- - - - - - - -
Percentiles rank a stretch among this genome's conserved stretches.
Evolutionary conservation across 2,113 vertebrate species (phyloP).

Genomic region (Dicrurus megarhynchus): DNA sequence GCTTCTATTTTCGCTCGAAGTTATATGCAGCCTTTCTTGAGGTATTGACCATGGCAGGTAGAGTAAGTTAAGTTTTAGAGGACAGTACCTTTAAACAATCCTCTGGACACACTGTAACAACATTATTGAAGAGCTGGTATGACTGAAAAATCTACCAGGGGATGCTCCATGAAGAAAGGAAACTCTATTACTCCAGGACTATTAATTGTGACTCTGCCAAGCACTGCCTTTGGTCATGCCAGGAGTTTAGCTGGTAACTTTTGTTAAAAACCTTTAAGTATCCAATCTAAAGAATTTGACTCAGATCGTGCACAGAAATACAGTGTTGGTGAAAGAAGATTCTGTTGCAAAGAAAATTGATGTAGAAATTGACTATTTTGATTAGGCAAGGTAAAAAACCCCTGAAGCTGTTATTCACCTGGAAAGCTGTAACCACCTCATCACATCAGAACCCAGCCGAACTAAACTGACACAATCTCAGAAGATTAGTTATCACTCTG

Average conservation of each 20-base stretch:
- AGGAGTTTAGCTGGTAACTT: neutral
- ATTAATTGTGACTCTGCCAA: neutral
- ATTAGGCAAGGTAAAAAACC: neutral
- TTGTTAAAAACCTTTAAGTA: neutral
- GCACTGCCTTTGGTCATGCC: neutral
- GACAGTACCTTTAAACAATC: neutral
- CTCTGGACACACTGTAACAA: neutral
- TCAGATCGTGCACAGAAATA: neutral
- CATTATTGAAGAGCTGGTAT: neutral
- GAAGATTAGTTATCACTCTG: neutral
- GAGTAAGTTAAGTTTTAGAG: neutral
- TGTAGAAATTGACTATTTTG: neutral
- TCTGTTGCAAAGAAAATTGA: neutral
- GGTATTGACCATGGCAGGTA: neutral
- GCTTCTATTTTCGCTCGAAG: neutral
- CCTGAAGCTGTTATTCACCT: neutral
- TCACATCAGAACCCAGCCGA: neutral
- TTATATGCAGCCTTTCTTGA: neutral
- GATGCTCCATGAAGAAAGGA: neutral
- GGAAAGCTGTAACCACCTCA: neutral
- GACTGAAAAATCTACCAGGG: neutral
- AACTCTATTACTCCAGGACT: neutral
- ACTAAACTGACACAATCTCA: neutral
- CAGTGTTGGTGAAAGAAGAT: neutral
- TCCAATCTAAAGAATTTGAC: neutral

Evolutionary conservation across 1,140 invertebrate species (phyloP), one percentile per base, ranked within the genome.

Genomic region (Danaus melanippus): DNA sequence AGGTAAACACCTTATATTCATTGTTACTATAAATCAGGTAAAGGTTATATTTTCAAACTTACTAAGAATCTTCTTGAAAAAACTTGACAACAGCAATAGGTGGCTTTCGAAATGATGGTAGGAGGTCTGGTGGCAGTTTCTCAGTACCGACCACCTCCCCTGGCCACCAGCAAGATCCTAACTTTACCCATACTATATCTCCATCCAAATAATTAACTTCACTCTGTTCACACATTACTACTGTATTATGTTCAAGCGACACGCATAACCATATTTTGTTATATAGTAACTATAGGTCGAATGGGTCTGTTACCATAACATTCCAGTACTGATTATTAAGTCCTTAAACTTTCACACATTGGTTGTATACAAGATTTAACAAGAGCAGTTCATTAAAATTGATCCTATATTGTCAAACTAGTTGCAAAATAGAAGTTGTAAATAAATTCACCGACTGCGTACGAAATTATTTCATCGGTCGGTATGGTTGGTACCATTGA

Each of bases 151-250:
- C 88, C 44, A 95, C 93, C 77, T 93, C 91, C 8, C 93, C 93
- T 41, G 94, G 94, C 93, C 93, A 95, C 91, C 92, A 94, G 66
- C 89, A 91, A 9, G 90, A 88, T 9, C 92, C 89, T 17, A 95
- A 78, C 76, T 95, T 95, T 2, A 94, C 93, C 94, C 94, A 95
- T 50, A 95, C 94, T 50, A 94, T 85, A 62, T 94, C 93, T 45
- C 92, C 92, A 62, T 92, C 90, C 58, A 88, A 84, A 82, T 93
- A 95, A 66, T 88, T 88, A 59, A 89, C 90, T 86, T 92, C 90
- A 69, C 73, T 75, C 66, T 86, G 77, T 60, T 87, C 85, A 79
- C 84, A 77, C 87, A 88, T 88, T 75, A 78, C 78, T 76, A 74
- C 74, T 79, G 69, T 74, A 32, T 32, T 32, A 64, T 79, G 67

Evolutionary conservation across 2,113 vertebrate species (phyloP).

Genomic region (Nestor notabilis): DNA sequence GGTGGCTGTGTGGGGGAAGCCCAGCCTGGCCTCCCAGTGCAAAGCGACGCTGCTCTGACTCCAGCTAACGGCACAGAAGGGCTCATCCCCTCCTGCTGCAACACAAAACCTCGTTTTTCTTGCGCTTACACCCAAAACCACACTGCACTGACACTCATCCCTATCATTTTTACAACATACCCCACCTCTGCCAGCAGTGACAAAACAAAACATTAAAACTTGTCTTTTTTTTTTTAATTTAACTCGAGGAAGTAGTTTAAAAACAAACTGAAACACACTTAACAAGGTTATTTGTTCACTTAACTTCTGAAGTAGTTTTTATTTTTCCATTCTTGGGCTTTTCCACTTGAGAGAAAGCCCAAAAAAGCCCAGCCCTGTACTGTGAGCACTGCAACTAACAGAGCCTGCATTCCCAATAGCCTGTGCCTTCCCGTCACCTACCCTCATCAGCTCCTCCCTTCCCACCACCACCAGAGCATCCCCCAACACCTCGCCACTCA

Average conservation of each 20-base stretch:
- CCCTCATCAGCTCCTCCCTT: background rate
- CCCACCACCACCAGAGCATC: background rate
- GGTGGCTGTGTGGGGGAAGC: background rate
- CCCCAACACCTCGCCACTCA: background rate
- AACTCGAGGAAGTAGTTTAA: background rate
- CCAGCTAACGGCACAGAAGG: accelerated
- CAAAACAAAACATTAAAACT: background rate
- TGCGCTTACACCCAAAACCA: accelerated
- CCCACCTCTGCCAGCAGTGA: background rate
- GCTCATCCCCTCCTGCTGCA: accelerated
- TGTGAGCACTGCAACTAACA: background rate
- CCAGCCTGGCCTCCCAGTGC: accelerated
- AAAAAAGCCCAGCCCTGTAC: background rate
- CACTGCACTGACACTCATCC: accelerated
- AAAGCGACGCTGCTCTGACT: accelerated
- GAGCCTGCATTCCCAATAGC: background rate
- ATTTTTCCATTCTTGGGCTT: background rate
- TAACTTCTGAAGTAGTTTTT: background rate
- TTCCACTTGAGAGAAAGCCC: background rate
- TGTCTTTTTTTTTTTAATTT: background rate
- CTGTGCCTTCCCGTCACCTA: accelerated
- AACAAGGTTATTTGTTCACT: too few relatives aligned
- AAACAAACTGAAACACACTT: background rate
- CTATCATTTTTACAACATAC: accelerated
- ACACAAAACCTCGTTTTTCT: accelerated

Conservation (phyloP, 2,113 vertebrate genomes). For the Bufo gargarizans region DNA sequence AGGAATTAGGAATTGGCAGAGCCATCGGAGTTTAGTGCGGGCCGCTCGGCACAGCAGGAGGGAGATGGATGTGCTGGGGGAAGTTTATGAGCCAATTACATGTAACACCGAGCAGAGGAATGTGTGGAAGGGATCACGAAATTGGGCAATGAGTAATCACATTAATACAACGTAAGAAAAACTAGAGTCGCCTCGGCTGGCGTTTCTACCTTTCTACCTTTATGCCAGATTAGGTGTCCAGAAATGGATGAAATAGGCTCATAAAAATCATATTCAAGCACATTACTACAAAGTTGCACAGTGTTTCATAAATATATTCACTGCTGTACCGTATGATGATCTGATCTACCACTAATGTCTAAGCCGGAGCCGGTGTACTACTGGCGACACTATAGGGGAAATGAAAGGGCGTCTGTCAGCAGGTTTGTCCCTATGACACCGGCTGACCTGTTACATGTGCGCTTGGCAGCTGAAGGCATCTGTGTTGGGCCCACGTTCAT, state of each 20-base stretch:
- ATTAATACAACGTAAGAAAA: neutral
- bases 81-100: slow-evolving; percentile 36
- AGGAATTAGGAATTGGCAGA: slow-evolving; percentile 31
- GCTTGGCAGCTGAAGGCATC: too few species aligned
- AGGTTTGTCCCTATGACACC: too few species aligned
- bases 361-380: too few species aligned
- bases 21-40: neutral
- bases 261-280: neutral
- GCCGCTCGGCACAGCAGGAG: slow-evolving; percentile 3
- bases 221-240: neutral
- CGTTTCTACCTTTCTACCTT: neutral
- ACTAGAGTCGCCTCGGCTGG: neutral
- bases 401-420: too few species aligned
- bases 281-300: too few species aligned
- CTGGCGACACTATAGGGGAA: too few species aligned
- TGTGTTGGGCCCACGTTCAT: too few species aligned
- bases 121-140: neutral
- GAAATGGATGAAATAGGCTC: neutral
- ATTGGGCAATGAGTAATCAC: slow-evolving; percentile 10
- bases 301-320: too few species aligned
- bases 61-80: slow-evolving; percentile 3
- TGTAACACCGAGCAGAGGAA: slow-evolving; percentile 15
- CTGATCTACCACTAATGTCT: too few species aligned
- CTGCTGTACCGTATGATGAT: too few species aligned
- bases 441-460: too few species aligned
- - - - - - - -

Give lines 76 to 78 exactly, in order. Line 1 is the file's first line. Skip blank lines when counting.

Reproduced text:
- AGGTTTGTCCCTATGACACC: too few species aligned
- bases 361-380: too few species aligned
- bases 21-40: neutral